Tale of the Unspunnen in Interlaken

17/09/2017 by .

Rupert Parker braves the rain at the tenth edition of the Unspunnen – the Swiss Wrestling, National Costume and Alpine Herdsmen’s Festival, held in Interlaken.

Situated between Lakes Thun and Brienz, Interlaken is normally a beautiful spot, but today there’s heavy rain and the mountains are shrouded in mist. The festival has a tradition of attracting inclement conditions and the last one, scheduled to be held in 2005, had to be postponed until 2006 because of floods. The showground is a series of tents, large and small, surrounded by fast food restaurants, with a large open air arena in the centre.

Despite the weather there’s a good turnout with the majority of people dressed in Swiss traditional costume. Apparently there are more than 700 different designs with each of the 26 Cantons having its own.  The men stick to trousers or breeches with a dark long sleeved jacket and felt hat whilst the women wear “Dirndls,” long skirts with black embroidered bodices over a low cut white blouses. I’m of course, the odd one out, not carrying an alp horn or accordion, and certainly not bursting into fits of yodelling. I’ve also left my Lederhosen at home

Unspunnenfest started in 1805, designed to unite town and country, with competitions of singing, shooting, wrestling, alp horn blowing and boulder throwing. A second was held in 1808 but it was almost 100 years before the third. It was only after WW2 that the festival, now known as the Swiss Traditional Costume and Cowherd’s Festival, began to be held every 12 years.

I’ve missed the wrestling, but the morning is dedicated to the boulder tossing competition. It probably dates back to the time when they were clearing the fields for pasture and they’ve now turned it into a sport.  The first festival had its very own special 83kg stone but, by the time of the second, they’d lost it. There was nothing of comparable size so they settled for one weighing 76kg. This was also used for the centenary festival of 1905, and in subsequent events.

In 1984, the stone was stolen by Jura separatists and held as hostage.  A new stone was found, this one weighing 83.5 kg, similar to the 1808 stone, and has been used in all competitions since. Mysteriously the original stone turned up in Brussels in 1999, and was brought back to Interlaken, before being stolen again. This year, everyone is hoping that the stone will be returned but they’re going to be disappointed.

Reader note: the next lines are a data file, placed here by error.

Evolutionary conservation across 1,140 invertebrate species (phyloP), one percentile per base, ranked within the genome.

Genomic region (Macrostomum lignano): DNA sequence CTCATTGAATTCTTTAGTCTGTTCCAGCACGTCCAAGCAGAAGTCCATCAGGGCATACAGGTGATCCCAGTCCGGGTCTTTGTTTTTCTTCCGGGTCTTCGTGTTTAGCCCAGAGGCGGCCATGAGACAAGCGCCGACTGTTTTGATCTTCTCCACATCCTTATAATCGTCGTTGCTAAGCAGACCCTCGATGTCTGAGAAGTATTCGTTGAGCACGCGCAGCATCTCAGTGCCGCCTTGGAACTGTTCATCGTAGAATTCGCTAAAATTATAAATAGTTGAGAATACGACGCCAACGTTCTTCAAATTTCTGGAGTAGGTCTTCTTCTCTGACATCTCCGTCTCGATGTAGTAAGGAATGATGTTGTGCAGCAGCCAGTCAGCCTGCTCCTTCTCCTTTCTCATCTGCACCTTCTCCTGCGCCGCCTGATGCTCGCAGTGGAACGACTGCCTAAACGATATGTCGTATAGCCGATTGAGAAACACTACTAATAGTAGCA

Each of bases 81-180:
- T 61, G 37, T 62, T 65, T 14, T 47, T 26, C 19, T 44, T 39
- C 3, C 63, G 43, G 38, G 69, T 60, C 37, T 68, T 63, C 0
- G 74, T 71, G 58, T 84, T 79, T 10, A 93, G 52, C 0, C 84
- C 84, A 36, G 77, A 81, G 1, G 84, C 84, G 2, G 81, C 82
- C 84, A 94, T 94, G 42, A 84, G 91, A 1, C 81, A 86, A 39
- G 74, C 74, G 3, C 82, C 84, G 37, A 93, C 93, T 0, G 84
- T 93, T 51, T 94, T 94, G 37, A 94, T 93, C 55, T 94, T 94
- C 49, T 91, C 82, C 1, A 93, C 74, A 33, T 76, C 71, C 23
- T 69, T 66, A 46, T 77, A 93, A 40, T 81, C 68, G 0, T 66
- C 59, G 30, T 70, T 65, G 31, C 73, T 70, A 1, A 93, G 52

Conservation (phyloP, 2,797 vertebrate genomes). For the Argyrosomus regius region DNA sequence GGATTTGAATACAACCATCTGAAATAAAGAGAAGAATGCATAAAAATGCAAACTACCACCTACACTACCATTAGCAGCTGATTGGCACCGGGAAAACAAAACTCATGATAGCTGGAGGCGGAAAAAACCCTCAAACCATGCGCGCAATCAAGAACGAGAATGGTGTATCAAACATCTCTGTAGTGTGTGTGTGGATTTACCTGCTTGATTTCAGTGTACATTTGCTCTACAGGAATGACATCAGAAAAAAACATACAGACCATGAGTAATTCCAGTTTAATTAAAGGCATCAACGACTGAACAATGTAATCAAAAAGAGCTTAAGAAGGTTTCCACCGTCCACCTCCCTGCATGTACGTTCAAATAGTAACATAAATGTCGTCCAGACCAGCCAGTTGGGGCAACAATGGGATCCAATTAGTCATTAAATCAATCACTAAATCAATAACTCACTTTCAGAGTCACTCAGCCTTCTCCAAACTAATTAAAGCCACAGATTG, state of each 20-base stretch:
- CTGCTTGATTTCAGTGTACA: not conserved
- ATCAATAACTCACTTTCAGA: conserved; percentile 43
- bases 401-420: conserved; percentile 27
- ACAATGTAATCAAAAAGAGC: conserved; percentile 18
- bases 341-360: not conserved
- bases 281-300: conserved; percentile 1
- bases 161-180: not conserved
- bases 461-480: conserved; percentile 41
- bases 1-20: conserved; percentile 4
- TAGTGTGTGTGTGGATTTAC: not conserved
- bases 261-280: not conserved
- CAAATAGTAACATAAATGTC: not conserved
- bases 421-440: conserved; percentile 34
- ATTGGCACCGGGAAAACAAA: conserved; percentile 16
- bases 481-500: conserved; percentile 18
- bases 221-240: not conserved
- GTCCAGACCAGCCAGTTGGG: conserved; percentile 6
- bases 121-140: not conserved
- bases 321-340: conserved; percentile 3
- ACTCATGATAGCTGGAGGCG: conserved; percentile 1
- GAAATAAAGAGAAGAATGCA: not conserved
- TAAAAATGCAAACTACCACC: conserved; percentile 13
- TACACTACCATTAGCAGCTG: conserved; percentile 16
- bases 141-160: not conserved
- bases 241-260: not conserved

Instead beefy men queue to pick up the replacement. They hoist it in the air with two hands, skip a few yards and clumsily let it go. The stone is so heavy that it’s impossible to throw, rather you just stop holding it and it’s carried by its own momentum. For beginners, the only problem is remembering to let it go, or you’ll topple into the sand with the stone. The record is 4.11m.

Bang up to date, Swiss air force jets screech overhead as they give aerobatic displays whilst there’s traditional dancing in the arena. Plastic macs protect the elaborate costumes from getting wet and it’s a triumph of Swiss will. Around the site I find Hurdy-gurdy performances, a massed orchestra of Alpine horn blowers from all over Switzerland, cheese making and of an assortment of yodellers.

In the evening, it’s still raining but I’m fortunate to be inside the main tent where there’s a folk music gala. Groups include Oeschs die Dritten, Jodlerclub Wiesenberg, Nicolas Senn, Barbara Klossner, Schösu and the Swiss Ländler Gamblers, all new to me. As I tuck into traditional Swiss fare, washed down with local wine, I begin to get into the swing of things. There’s even a famous comedian, doing imitations of local accents, which has the audience in stitches. Who said the Swiss don’t have a sense of humour?

 

Next day the rain has mercifully ceased and the sun is out. It’s fortunate as there’s a huge parade down the main street. 60 groups, from all 26 cantons take part, and the spectators are just as colourful as those in the procession. The jets are out again, and in doorways, folk music groups entertain the crowds. Later there’s a grand finale in the arena and then suddenly it’s all over. The next one will happen in twelve years’ time but I’ll make sure I get my yodel fix before then.

 

Tell me more about Unspunnen in Interlaken

 

The next Unspunnen will take place in August/September 2029.

The 4* Metropole Hotel is just a few paces away from the festival site.

SWISS operates offers up to 119 weekly flights from London City, Heathrow, Gatwick (seasonal), Manchester, Birmingham, Edinburgh (seasonal) and Dublin to Zurich. All inclusive fares start from £67 one way, including all airport taxes, one piece hold luggage and hand luggage, plus meal and drink. SWISS are also happy to transport your first set of ski or snowboard equipment and boots free of charge, in addition to your standard free baggage allowance.

The Swiss Transfer Ticket covers a round-trip between the airport and your destination. Prices are £116 in second class and £188 in first class.

My Switzerland has information about the country.

 

 

 

 

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